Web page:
Engaging With the Art of Sous Vide Desserts
Why hello there, friends! It's Ewan here, coming to you from the idyllic setting of Gold Coast, Australia. As always, I'm living the dream, surrounded by surf, sunshine, and of course, my beloved sous vide machine. Oh, and let's not forget Coral and Heath, my two jolly apprentices in the kitchen!
Have you tried sous vide cooking for desserts yet? If you thought sous vide was only for steak and eggs, then hang on to your chef's hats! This technique can work wonders for your sweet tooth too. Sous vide – French for 'under vacuum' – is a method of cooking that involves sealing food in airtight plastic bags, and then cooking it in water at an accurately regulated temperature. It's a brilliant way of ensuring that your food is cooked evenly and retains maximum flavor and moisture. And just between us – it's also a pretty slick way to impress your dinner guests!
Tantalising Sous Vide Crème Brûlée
If you're in the mood for a dessert that combines smooth decadence with a touch of drama – enter the sous vide crème brûlée! This classic French dish is a real treat to the palate with its silky custard base and crackling layer of burnt caramel. Making crème brûlée doesn't require a diploma from Le Cordon Bleu, especially not with a sous vide machine in your kitchen. When you're cooking it sous vide, you get to avoid the messy business of baking it in a water bath. Instead, the entire process becomes as effortless as sipping sangria on a Sunday afternoon.
You're probably wondering how to get started, right? No worries, I've got your back! First, gather your ingredients: cream, vanilla bean, egg yolks, and sugar – both for the custard and the brûlée topping. Now, plunge into the details: heat the cream with the vanilla, whisk the yolks with sugar, blend them together, and then seal in bags with your friendly neighborhood vacuum sealer. In it goes into the sous vide water bath at 176°F (80°C) for an hour. Cool it down, refrigerate for a couple of hours, sprinkle sugar on top, torch the sugar until it's caramelised – and voila! You have your sous vide crème brûlée, crackling and ready!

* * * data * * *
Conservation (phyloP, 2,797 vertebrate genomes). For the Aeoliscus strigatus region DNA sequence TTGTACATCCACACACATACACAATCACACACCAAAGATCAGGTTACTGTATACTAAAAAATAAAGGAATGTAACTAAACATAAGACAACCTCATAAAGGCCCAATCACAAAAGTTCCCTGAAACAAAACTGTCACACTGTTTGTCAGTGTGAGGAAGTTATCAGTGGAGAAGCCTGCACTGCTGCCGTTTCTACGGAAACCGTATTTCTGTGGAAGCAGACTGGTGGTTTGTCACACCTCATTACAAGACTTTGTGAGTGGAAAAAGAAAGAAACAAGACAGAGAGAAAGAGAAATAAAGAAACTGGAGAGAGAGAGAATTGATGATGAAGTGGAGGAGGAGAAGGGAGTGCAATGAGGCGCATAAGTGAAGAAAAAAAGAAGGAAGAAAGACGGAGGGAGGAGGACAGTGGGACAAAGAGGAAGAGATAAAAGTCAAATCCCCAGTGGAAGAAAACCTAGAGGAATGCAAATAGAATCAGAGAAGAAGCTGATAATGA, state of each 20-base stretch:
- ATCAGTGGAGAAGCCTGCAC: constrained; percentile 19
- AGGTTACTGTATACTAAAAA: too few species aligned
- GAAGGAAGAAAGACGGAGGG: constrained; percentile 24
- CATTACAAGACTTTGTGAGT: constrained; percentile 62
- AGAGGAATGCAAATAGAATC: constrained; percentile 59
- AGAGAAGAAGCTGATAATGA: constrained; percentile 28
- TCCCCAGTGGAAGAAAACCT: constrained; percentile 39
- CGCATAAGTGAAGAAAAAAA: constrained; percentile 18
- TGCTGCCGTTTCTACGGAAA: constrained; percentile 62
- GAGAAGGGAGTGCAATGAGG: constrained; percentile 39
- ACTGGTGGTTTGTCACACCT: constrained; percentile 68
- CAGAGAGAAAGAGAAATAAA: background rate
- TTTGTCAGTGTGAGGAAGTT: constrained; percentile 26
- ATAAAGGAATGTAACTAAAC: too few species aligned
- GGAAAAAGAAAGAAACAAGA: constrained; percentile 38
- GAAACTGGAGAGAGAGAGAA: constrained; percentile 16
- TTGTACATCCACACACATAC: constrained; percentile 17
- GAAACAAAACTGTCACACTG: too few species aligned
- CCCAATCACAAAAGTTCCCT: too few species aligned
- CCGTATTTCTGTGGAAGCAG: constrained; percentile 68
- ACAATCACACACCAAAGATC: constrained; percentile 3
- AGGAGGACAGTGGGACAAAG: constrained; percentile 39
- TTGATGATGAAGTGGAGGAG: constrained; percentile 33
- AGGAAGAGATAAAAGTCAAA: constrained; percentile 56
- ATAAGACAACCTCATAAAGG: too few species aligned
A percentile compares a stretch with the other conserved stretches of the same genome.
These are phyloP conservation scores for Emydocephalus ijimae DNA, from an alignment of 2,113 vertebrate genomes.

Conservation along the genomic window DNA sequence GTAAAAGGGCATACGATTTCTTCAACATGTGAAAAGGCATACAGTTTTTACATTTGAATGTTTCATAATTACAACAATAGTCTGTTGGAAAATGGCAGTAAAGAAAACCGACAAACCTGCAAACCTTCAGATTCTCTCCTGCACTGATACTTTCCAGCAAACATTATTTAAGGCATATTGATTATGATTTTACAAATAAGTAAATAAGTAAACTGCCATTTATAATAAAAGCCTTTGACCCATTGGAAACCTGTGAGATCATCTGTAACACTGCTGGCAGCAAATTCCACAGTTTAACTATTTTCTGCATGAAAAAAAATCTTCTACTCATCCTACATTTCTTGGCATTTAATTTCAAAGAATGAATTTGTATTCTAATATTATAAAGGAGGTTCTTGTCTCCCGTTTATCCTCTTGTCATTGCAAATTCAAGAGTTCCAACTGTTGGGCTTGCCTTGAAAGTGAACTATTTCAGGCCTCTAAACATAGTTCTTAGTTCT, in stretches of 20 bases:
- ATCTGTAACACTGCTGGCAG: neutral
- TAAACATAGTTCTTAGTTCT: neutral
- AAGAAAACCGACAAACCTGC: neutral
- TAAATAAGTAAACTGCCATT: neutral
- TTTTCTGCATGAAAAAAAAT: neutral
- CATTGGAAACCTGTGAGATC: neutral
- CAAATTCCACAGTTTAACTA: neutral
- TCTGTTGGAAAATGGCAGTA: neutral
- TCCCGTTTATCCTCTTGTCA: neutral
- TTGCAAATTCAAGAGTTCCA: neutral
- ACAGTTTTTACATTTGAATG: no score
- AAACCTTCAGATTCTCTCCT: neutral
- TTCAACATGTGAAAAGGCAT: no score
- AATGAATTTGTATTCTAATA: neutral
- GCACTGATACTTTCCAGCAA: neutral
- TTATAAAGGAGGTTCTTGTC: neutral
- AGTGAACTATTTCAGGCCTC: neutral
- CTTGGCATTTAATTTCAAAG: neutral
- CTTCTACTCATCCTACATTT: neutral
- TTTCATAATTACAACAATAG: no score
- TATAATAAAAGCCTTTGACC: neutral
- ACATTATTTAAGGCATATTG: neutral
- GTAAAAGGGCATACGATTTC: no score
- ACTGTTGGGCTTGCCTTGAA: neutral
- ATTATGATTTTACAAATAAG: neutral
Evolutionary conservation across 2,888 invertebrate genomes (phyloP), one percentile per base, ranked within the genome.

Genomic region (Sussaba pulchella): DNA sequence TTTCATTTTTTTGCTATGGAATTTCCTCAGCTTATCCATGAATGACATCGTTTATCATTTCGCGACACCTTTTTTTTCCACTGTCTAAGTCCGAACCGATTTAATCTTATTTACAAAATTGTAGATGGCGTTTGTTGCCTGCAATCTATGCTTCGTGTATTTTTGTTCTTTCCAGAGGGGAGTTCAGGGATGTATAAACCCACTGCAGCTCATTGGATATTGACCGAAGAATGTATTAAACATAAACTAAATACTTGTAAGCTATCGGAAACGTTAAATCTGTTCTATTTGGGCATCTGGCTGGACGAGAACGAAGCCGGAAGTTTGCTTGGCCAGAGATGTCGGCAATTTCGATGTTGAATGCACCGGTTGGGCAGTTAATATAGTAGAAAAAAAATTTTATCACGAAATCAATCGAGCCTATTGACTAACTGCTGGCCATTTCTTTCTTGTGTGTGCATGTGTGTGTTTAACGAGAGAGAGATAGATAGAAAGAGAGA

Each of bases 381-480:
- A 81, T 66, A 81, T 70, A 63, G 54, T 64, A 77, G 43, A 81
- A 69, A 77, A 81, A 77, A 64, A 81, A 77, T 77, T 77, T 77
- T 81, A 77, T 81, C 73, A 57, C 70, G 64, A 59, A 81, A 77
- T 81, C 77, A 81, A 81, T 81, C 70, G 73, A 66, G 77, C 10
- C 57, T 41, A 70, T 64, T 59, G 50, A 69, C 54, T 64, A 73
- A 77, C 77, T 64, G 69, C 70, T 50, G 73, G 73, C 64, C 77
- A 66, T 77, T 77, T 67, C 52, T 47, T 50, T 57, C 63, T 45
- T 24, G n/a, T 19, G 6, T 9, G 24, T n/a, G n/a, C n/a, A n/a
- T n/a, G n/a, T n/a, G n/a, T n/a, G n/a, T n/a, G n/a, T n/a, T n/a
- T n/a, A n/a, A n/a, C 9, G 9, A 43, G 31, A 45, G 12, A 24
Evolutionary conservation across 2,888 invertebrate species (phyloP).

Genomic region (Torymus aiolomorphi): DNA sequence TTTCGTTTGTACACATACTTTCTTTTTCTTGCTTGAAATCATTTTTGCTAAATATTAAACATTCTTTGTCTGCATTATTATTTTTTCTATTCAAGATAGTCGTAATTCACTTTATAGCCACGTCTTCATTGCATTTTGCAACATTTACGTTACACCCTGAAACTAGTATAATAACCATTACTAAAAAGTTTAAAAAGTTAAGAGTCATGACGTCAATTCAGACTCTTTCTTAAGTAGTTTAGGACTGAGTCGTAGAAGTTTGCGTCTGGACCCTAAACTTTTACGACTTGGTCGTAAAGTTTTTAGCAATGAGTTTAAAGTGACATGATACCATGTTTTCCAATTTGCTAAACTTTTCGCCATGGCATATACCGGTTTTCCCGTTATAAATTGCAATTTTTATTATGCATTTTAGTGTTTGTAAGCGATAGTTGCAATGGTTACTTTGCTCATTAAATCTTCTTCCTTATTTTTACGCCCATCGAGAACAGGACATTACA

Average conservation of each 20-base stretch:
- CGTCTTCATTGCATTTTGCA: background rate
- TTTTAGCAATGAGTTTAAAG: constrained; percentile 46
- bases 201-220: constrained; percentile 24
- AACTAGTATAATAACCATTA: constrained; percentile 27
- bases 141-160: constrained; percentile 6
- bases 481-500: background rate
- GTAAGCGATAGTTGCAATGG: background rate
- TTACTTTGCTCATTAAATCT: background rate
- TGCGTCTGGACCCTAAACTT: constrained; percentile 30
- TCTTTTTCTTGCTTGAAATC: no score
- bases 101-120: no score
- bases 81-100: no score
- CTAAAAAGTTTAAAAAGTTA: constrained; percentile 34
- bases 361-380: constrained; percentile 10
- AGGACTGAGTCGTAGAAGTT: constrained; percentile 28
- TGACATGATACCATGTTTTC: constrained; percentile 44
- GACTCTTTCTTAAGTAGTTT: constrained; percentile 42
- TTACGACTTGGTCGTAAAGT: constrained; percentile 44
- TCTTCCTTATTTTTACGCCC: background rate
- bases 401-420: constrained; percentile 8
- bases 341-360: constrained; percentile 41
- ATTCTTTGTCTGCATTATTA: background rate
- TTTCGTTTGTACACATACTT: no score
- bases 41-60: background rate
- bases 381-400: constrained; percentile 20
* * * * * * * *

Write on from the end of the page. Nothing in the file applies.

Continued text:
Dazzling Sous Vide Lemon Curd
Alrighty, now let's say you're a fan of tangy delights. Lemon curd is the epitome of sweet and sour harmony, and making it the sous vide way ensures a super creamy texture and bold, bright flavors.
Before the sous vide era, making lemon curd required serious babysitting work – standing over the stove, stirring, doubling boiling – basically lots of fussing to avoid curdling. But sous vide takes care of all that. Just whisk together eggs, sugar, lemon zest, juice, and a bit of salt, bag it up, and plop it into the water bath at 167°F (75°C) for around 90 minutes. When it's nice and thick, blend in some unsalted butter, strain it, and pop it into the fridge. It's as simple as pie. Or should I say, as simple as sous vide lemon curd!
Sumptuous Sous Vide Poached Pears
Alright, let's shift gears and skirt around the land of dairy a bit. Sous vide poached pears are a juicily delightful dessert choice. It's a light, refreshing dessert, and the beauty of this recipe lies in its simplicity and adaptability. As a fruity bonus, it’s also vegan and gluten-free!
Start by peeling some ripe but firm pears, then gently simmer them with your choice of sweet wine (I fancy a good Moscato), sugar, and whatever spices you fancy. I typically go for a warm mix of cinnamon, nutmeg, and star anise. Zip it all up in a bag and into the water bath it goes at 185°F (85°C) for at least an hour. Once it's done, let it cool, and serve the pears with a generous drizzle of the poaching liquid. It's the kind of indulgence that makes you feel saintly too!
Decadent Sous Vide Chocolate Ganache
And finally, because it feels almost criminal not to include chocolate in a dessert spread, here's a tried-and-true favorite in my home: decadent sous vide chocolate ganache. It’s creamy, luscious, and oh so versatile! You can dunk berries in it, slather it over cakes, sneak spoonfuls when nobody's watching – the sky's the limit!
When you’re making it the sous vide way, you’re essentially streamlining the traditional, stove-based method, and reducing the hassle of monitoring temperature fluctuations. You simply combine your chopped chocolate and cream in a bag, squeeze out all the air, and in it goes your sous vide water bath at 115°F (46°C) for an hour. After that, give it a good shake, let it cool, and refrigerate for a couple of hours. Now, grab a spoon and try not to eat it all in one go!
So, dear friends, these are my go-to sous vide dessert recipes to woo guests, surprise kids, and connect with the simple joys of home cooking. Give these a whirl on your sweet expedition, and remember – in the world of sous vide, patience is key. Slow and steady might not win the race, but it sure does make some delightful desserts!